Author Topic: Differences between Direct and SLS  (Read 6644 times)

Offline woods170

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Re: Differences between Direct and SLS
« Reply #20 on: 02/06/2012 07:28 PM »
IIRC - the Authorisation Act specifically required an integrated US/EDS; I've got the feeling that Congress were specifically thinking of the J-2X version of the Jupiter Upper stage or something similar to this.

Yup, you got it. NASA is ignoring that requirement, supposedly in order to meet the 130 ton requirement. Although I would be willing to bet that Congress was more likely to be referencing the existing Ares-V design than anything from DIRECT.

From Section 302(c)(1):

Quote
(A) The initial capability of the core elements, without
an upper stage, of lifting payloads weighing between 70
tons and 100 tons into low-Earth orbit in preparation for
transit for missions beyond low-Earth orbit.
(B) The capability to carry an integrated upper Earth
departure stage bringing the total lift capability of the
Space Launch System to 130 tons or more.

Mark S.
To me item B of that section does not translate into "an integrated upper stage/Earth Departure Stage". It does not say that. It says "integrated upper Earth departure stage". That sort of language can be interpreted as something completely different.

Offline Mark S

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Re: Differences between Direct and SLS
« Reply #21 on: 02/06/2012 07:54 PM »
To me item B of that section does not translate into "an integrated upper stage/Earth Departure Stage". It does not say that. It says "integrated upper Earth departure stage". That sort of language can be interpreted as something completely different.

Yes, I've heard that before. So, please explain how those requirements can be interpreted in such a way that simply by adding an in-space-only stage would increase the total lift capability of SLS to 130 tons.

Answer: You can't. You can only interpret it that way by assuming the addition of some other unmentioned dedicated upper non-EDS stage to the SLS stack, which is what NASA has done.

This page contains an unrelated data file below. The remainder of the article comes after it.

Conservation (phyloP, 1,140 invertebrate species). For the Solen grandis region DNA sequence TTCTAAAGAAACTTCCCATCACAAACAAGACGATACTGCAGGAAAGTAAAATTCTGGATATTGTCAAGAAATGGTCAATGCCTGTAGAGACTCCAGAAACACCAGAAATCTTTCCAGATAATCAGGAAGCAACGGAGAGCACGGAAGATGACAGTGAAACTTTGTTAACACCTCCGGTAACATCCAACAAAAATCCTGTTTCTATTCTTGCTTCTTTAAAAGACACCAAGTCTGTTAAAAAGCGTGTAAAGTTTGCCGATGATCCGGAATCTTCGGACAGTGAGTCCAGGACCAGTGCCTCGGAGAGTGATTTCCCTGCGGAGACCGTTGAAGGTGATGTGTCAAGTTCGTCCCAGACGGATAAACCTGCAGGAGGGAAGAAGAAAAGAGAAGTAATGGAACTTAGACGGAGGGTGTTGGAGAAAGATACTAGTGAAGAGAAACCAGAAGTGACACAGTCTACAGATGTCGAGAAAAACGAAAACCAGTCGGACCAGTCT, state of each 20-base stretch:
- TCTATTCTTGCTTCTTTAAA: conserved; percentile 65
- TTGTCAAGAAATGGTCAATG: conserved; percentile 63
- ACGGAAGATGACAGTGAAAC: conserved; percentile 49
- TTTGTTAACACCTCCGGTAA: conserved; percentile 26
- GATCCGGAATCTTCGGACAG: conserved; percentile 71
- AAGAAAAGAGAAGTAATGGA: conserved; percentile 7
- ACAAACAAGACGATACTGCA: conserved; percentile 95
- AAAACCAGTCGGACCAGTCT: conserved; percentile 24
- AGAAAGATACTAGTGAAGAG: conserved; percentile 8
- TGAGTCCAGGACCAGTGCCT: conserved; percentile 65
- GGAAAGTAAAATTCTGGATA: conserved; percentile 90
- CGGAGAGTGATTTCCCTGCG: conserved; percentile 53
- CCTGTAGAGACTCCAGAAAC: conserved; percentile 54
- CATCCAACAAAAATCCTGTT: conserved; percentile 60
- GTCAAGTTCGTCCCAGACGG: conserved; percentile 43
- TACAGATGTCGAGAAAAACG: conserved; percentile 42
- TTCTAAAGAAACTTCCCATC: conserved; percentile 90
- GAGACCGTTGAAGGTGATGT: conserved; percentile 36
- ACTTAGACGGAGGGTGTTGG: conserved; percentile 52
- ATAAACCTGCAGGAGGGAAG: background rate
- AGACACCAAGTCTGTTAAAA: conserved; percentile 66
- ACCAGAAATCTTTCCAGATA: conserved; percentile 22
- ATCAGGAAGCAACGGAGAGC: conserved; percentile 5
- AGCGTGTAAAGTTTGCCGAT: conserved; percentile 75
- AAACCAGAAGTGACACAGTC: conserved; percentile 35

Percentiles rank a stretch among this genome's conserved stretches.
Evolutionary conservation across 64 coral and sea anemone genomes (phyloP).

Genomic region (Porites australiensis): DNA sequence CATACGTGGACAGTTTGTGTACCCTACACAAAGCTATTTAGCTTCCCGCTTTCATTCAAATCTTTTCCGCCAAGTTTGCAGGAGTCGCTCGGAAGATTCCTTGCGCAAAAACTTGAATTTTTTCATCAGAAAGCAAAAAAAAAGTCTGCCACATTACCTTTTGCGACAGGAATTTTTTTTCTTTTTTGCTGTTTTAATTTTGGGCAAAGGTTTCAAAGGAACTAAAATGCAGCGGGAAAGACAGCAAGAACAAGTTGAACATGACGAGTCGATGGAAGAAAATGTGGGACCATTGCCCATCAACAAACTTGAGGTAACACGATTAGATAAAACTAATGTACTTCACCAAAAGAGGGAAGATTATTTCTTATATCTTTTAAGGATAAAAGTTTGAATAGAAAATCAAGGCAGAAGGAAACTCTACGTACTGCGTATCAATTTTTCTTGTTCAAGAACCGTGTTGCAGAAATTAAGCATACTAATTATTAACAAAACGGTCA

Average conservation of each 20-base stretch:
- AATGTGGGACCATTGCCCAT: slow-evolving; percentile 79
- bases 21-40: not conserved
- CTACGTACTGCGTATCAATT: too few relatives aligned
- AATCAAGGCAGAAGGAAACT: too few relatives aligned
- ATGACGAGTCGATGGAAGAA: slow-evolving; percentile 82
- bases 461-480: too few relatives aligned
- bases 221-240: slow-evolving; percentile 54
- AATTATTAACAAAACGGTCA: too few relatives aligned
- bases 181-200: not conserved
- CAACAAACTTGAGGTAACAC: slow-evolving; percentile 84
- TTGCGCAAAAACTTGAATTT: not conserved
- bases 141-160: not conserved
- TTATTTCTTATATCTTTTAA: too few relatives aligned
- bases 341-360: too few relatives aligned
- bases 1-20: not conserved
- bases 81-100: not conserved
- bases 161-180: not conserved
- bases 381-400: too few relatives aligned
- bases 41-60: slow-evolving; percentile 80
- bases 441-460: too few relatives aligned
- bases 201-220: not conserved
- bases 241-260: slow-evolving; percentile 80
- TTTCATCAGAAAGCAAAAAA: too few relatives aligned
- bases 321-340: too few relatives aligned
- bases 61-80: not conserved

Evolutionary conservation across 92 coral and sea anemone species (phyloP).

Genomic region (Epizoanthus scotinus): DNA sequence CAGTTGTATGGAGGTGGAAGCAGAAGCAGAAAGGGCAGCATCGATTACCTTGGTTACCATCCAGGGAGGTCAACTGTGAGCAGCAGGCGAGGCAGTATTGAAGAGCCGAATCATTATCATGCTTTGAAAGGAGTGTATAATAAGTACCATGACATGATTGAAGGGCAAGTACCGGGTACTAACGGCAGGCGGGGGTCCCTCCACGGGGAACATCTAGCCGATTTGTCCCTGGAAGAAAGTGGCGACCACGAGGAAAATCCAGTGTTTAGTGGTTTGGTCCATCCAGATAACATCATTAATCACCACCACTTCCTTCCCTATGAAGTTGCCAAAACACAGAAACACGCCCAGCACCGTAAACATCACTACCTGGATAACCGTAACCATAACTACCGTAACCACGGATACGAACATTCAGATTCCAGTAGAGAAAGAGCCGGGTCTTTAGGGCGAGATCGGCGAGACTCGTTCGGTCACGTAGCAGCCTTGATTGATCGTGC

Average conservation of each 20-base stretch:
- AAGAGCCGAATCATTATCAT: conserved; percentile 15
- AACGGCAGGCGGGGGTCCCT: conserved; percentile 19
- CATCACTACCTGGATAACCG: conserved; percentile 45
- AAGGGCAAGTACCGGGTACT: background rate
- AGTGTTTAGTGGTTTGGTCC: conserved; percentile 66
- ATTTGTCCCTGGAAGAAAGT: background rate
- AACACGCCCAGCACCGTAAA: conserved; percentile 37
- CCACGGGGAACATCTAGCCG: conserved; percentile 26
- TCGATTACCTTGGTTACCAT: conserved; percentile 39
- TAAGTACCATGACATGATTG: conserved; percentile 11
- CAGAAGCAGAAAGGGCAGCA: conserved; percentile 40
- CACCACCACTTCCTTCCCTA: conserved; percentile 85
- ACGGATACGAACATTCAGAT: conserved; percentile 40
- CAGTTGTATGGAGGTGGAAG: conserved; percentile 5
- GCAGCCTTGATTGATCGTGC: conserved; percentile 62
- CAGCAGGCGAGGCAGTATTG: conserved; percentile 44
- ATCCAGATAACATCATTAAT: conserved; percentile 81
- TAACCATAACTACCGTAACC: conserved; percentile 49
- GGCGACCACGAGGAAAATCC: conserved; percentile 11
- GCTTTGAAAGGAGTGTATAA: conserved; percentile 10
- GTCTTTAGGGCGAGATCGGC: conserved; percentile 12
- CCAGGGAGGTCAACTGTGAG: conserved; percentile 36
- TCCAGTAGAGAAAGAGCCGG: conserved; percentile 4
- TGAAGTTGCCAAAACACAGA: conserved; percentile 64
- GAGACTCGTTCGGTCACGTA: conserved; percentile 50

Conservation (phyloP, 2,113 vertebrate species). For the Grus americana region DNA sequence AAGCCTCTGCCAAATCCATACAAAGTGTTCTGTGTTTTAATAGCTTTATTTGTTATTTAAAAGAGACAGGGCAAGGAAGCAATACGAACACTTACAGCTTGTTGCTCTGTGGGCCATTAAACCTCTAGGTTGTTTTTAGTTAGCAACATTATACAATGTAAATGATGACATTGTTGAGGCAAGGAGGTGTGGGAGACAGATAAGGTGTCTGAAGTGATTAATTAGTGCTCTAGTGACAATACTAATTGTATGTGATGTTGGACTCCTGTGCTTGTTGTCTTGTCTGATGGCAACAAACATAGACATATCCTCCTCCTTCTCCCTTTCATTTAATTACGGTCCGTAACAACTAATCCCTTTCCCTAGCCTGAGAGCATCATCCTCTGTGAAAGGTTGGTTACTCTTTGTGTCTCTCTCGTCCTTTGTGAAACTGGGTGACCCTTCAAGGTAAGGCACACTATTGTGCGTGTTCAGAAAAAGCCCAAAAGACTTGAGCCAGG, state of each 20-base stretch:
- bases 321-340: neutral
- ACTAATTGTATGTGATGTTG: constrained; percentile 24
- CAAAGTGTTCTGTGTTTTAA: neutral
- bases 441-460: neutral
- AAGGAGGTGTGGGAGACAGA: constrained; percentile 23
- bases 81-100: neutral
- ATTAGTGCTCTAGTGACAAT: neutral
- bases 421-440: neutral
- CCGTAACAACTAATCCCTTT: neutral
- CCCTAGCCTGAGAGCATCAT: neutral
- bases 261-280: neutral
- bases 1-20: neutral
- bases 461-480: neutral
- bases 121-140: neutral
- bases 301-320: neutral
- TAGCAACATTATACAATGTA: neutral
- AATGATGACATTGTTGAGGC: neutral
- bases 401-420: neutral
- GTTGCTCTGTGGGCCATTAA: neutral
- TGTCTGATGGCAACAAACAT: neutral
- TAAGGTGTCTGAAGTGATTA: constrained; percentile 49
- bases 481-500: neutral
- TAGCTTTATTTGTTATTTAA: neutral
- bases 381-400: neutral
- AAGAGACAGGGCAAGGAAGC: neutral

Congress explicitly mentions every other major component of the Space Launch System. Why would they leave out a dedicated upper stage, if it was going to be impossible to meet their requirements without it? Especially when they already specified an "integrated upper Earth departure stage"?

Offline Pheogh

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Re: Differences between Direct and SLS
« Reply #22 on: 02/06/2012 08:19 PM »
I'm pretty sure I've seen options of Direct with the 5 segment boosters?

Why the stretched core? ( besides the politics.)

What are the advantages of a third stage?

Overall, in terms of mass to orbit, which is the better rocket?

Are the added expenses of SLS worth it?

There were (5 segs) but they were stretching the DIRECT philosophy past it's founding principles. However we did look at them as a growth option for BEO. I'm not sure who mentioned this but the primary difference between DIRECT and SLS is that the Jupiter Core was designed to evolve from LEO and Cis-Lunar to BEO operations and then perhaps Mars DRMs.

SLS is designing right out of the gate for BEO under what I imagine is a philosophy that believes commercial will handle the space in between? Only trouble is the country is very nearly bankrupt.

Not to be a broken record but if NASA botches $L$ for whatever reason I believe their HSF days should be over. This taxpayer will no longer go to bat for an organization that seems run by Trustafarian's of the Federal government (tax payers)

Offline mrbliss

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Re: Differences between Direct and SLS
« Reply #23 on: 02/06/2012 08:48 PM »
Another, softer difference between DIRECT and SLS:

DIRECT was meant to be implemented in a timely manner, to ease the transition between STS and its follow-on program.  The DIRECT team worked a lot of sandcharts and timelines to determine how to keep the shuttle army gainfully & productively employed and to reduce the 'gap' where the US had no HSF capability.

Offline alexterrell

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Re: Differences between Direct and SLS
« Reply #24 on: 02/07/2012 01:39 PM »
Another, softer difference between DIRECT and SLS:

DIRECT was meant to be implemented in a timely manner, to ease the transition between STS and its follow-on program.  The DIRECT team worked a lot of sandcharts and timelines to determine how to keep the shuttle army gainfully & productively employed and to reduce the 'gap' where the US had no HSF capability.
and DIRECT was designed to be affordable.

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